Initial Public Offerings
The IPO market is cracking open in a big way. We’ve got several very large new issues slated to get priced very soon. Among these is Glencore, a giant in the commodities market expected to price itself at appx. $60 billion and sell about 20% of that in the market. If you’re going to go public, timing is very important and it isn’t just a happenstance that Glencore’s IPO coincides with the commodity supercycle top.
What you have to ask yourself is this, are you smarter than the most plugged in players in commodity? If they are selling now, doesn’t that tell you that they believe now is the best time to get top price for their paper? If this was the best time to buy, don’t you think they would be out there buying up other smaller players instead of selling their equity to you?
Several other smaller IPOs priced this week as well: Zipcar (ZIP), Arcos Dorados (ARCO) and Box Ships (TEU). For the most part the reception was positive showing that investors are warming up to new issues and happy to take on new risks.
The most interesting IPO (possibly of the whole year) will be Groupon. The timing and reception of Groupon will provide us with much more information about the mood of the market than other smaller IPOs. This is not just for its size but also because it is generally seen as a fast growing online company comparable to other upstarts like Google or Amazon in days gone by.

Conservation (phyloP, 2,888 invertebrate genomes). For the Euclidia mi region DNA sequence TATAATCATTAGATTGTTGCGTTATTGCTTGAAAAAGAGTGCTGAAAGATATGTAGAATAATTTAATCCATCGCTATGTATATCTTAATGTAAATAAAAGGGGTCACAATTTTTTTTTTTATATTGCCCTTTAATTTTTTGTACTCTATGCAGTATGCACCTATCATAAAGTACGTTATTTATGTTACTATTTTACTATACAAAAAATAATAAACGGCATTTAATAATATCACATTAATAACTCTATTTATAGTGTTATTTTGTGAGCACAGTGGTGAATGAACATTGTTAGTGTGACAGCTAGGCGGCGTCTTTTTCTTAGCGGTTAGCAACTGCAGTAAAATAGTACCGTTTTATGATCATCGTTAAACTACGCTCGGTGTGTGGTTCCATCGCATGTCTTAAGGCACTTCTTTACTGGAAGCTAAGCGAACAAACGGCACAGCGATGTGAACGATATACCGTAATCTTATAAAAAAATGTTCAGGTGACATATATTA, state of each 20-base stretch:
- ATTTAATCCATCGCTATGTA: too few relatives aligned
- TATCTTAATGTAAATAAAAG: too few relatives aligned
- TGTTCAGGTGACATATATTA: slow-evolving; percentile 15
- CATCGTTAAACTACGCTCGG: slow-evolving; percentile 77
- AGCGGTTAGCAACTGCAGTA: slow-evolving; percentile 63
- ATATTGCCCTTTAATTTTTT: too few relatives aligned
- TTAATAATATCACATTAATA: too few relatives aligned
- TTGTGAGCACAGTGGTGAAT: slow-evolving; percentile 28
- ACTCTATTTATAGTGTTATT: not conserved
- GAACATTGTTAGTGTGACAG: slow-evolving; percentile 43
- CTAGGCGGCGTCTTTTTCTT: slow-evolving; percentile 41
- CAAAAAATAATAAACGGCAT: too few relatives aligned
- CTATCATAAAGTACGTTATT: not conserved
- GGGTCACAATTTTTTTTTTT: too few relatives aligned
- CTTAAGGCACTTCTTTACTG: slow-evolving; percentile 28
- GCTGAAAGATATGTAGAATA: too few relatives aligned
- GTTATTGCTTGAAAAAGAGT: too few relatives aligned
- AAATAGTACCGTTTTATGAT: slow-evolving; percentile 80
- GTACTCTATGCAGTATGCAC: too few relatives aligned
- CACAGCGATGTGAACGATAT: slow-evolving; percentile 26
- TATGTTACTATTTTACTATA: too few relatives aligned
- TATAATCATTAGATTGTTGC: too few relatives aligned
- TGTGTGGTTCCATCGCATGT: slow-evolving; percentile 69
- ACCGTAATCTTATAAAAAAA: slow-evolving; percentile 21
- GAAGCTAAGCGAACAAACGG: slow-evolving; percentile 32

We’ve certainly come a long way from when the IPO market shut with a loud thud. That was a great contrarian sign to buy. Now that we are starting to see some excitement, I can’t help but wonder if it means the opposite.
Were it not for the two peaks of uber-bullishness set in December 2010 and January 2011, the ISE Sentiment index here would be telling us of a very bullish oriented retail option market. The 10 day average of the equity only ISE index peaked at 227 in early April. This week it closed at 206 which is still double the number of calls purchased to open a trade compared to puts purchased to open a trade.
But after seeing so much constant bullishness day in and day out without any let up, it is difficult to get our bearings straight from this indicator. It looks like we are seeing another smaller double top corresponding to the mid-February highs.
The CBOE equity only put call ratio (short term average) increased appx. 8% from last week to close at 0.61. Considering the almost non-stop rally from last summer, it is difficult to notice any risk jitters in this options market. The lethargic put buying seems to imply that everyone expects a correction to be shallow and short-lived.
In contrast to the above option readings, the S&P 100 index (OEX) options market is telling a whole different story. I touched on this yesterday to remark about the rapid rise in put option purchases in this traditionally more institutional pocket of the options market.
Both the 5 and 10 day moving averges for the OEX put call ratio closed at appx. 2 this week. By itself, this wouldn’t be enough to warrant serious attention. But the fact that we are seeing this much put activity combined with a (once again) elevated level of open interest makes this a serious development.
The last time we saw a similar situation was February when I continuously pointed to the same buildup of puts by these traders as an ominous sign. The correction that followed all those warnings was surprisingly brief. But once again we are seeing these traders sock away puts like they are going out style.
The 10 day moving average of the OEX put call open interest ratio is at 1.75. The last time it was in early March. In fact, all through the correction there was little letup in this indicator. It is almost as if a really big move is expected and these traders don’t want to be shaken out of their short oriented positions.